As I read and was trying to discern how to take the Magic in this book, I figured it would be best first to see if I could find out what the author meant by Magic. Wikipedia says, “In the early 1880s [Burnett] became interested in Christian Science as well as Spiritualism and Theosophy.” Sparknotes says “throughout the novel, the idea of magic is heavily inflected by the tenets of both Christian Science and New Thought.” Part of the latter is the idea of “mind over matter,” the thought that repeating something over and over, as the children do in their chanting, can make it become real. Also, near the end of the book, the author writes:

One of the new things people began to find out in the last century was that thoughts—just mere thoughts—are as powerful as electric batteries—as good for one as sunlight is, or as bad for one as poison. To let a sad thought or a bad one get into your mind is as dangerous as letting a scarlet fever germ get into your body. If you let it stay there after it has got in you may never get over it as long as you live.

So long as Mistress Mary’s mind was full of disagreeable thoughts about her dislikes and sour opinions of people and her determination not to be pleased by or interested in anything, she was a yellow-faced, sickly, bored and wretched child. Circumstances, however, were very kind to her, though she was not at all aware of it. They began to push her about for her own good. When her mind gradually filled itself with robins, and moorland cottages crowded with children, with queer crabbed old gardeners and common little Yorkshire housemaids, with springtime and with secret gardens coming alive day by day, and also with a moor boy and his “creatures,” there was no room left for the disagreeable thoughts which affected her liver and her digestion and made her yellow and tired.

There’s a sense in which it’s true that both positive and negative thoughts can affect one’s outlook and even one’s health. But it’s possible to take that philosophy too far. SparkNotes goes on to say:

One of the book’s underlying themes is the way in which happiness begets happiness, and misery begets only more of itself….The source of this notion can again be found in Burnett’s fascination with the New Thought and Christian Science movements, which held that one must think only positive thoughts if one wants good things to happen. The fact that this idea is patently false miraculously did nothing to deter its adherents. Dickon’s remark that “the springtime would be better [for Colin] than doctor’s stuff” provides another instance of Christian Scientist tenets in the novel. Christian Science, as a philosophy, disapproves of medical intervention: no disease is truly corporeal (caused by the body), but is in fact the result of morbid and negative thinking. Colin must have contact with the life of the world if he is to go on living, because this contact will dispel his thoughts of death: Dickon (guided by Burnett’s Christian Scientist beliefs) says that Colin “oughtn’t to lie there thinking [of death and illness]… No lad could get well as thought them sorts of things.” The fact that Colin’s fury at Ben Weatherstaff provides him with sufficient strength to stand reinforces the notion that his previous inability to do so was entirely a product of his negative thinking. It also underlines the idea that if one only wishes to overcome one’s illness, one can. Negative thoughts are the human error to be found at the root of all disease; one must therefore force out ugly thoughts with agreeable ones, for “two things cannot be in one place.” This notion is responsible for both Colin and Mary’s wondrous metamorphoses. Once they are thinking of the garden and nature, of Dickon and of their own blossoming friendship, they can no longer concern themselves with their own contrariness or with the fear of becoming a hunchback and dying an early death. Instead, they become normal, healthy children, full of dreams of the future. This questionable (and inarguably syrupy) goal is given inane epigraphic expression in the phrase “Where you tend a rose, my lad, a thistle cannot grow.”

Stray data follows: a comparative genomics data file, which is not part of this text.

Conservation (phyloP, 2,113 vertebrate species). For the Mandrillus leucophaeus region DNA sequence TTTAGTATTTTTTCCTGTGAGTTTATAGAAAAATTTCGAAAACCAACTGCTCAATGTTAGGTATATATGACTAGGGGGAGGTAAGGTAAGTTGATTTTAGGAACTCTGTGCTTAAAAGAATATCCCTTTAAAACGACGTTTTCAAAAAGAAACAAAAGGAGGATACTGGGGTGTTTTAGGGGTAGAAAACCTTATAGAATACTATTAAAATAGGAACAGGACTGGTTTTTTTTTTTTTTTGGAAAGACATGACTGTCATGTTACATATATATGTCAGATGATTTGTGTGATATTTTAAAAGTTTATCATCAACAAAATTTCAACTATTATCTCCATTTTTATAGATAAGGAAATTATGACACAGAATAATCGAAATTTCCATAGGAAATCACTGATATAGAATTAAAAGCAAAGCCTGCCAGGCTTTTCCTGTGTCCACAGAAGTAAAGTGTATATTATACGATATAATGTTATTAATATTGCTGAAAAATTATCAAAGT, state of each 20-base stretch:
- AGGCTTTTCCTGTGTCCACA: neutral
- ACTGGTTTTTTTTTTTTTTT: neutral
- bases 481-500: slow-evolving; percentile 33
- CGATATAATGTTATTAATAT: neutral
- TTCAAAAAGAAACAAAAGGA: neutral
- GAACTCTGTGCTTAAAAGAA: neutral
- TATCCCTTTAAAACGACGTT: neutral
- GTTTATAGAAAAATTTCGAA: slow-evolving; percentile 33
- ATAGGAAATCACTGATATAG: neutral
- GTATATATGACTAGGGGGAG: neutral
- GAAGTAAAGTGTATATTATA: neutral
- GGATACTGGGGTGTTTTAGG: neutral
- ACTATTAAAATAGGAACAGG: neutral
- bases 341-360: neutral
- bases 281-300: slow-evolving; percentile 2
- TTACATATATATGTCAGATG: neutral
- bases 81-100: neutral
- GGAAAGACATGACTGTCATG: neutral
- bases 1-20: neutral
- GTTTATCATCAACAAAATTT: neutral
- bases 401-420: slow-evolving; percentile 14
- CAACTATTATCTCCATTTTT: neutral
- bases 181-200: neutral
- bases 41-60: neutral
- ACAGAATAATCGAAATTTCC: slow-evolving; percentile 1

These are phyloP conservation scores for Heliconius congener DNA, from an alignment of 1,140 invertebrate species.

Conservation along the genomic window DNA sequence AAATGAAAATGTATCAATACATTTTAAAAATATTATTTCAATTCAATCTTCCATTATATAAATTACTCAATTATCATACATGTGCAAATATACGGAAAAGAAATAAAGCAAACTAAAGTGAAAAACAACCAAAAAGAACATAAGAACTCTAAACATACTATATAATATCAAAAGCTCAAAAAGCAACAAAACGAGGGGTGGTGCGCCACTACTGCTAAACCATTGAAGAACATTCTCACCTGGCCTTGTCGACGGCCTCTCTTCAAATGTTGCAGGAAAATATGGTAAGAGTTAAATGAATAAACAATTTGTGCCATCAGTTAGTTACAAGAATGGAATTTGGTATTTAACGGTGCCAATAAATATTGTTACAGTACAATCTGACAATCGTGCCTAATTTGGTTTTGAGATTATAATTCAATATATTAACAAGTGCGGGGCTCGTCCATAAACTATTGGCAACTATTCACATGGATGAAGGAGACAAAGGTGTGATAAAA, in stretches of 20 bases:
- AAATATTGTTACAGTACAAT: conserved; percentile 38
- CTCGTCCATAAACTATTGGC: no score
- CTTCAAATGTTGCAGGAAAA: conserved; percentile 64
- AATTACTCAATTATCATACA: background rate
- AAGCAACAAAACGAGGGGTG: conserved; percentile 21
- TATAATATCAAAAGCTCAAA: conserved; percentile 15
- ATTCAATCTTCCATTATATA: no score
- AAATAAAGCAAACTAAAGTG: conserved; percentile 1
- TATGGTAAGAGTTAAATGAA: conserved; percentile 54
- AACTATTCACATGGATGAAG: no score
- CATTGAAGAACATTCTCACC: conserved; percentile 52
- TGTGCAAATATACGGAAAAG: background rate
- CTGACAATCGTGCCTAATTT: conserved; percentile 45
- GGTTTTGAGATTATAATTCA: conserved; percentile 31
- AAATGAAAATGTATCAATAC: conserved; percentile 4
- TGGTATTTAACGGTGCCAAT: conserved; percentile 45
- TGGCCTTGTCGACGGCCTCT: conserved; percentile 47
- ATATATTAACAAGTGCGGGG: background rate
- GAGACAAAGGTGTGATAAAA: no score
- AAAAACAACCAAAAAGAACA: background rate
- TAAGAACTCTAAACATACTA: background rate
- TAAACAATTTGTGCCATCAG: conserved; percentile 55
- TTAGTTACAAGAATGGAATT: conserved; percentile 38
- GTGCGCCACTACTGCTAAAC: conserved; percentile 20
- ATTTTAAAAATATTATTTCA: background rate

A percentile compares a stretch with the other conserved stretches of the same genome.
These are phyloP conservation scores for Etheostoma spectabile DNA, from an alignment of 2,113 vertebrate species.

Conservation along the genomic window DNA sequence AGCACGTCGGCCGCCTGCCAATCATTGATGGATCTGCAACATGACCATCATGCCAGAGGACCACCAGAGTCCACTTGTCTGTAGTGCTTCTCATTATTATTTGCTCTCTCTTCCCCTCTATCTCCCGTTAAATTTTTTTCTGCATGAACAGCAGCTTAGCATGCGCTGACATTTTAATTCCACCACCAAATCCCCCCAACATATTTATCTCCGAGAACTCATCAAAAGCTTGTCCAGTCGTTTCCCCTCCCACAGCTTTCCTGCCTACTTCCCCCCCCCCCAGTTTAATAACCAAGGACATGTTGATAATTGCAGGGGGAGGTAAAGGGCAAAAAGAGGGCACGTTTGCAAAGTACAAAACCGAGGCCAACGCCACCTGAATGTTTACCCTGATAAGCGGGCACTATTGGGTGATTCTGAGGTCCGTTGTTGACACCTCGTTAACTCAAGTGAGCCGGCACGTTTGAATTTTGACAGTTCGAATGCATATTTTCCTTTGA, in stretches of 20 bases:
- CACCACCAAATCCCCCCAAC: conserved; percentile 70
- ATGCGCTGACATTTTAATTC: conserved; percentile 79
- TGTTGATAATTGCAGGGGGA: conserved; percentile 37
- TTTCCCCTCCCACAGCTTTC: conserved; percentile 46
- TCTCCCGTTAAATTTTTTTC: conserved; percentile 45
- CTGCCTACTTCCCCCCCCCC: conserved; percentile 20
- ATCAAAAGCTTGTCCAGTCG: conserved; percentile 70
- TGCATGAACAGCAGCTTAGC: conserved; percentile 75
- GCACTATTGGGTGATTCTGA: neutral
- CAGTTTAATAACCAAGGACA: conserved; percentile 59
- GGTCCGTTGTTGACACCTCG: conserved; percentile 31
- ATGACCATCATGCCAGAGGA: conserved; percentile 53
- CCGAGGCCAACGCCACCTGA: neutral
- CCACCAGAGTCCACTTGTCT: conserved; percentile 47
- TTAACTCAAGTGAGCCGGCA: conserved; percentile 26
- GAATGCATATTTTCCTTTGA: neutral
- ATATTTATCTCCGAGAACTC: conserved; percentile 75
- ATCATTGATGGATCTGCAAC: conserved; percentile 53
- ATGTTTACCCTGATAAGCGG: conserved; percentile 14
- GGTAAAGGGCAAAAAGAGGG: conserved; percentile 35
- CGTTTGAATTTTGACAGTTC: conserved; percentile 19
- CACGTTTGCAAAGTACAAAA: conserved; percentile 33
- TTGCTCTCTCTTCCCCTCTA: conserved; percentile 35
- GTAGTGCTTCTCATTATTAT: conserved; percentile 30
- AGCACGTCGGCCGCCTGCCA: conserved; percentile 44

So there is a sense in which you could think of the Magic in the book as “positive thinking” or the same force that makes the plants grow. Or, as this writer did, you could see it as pluralism, wanting to lump all of these philosophies in with Christianity as if they are the same thing, when they’re not. Knowing more of Burnett’s background and philosophy makes me wary. I don’t know if I would read this to my children, if they were still young enough to read to: we’d at least have to discuss some of these issues as we read.

There is also a bit of colonialism, I guess you’d call it, in the book, with Mary being disdainful of the Indian servants and seeing them always as only servants, and Martha’s ignorance in calling them “blacks.”

A brief biography of the author, unusual in audiobooks, mentions that “Later in life, reporters criticized her lifestyle, and turned public sentiment against her.” But it doesn’t say what exactly they criticized, so I don’t know if it was her philosophies or the fact that she was divorced or something else.

I listened to the audiobook wonderfully read by Josephine Bailey and also looked up some passages in a library copy and on Project Gutenberg.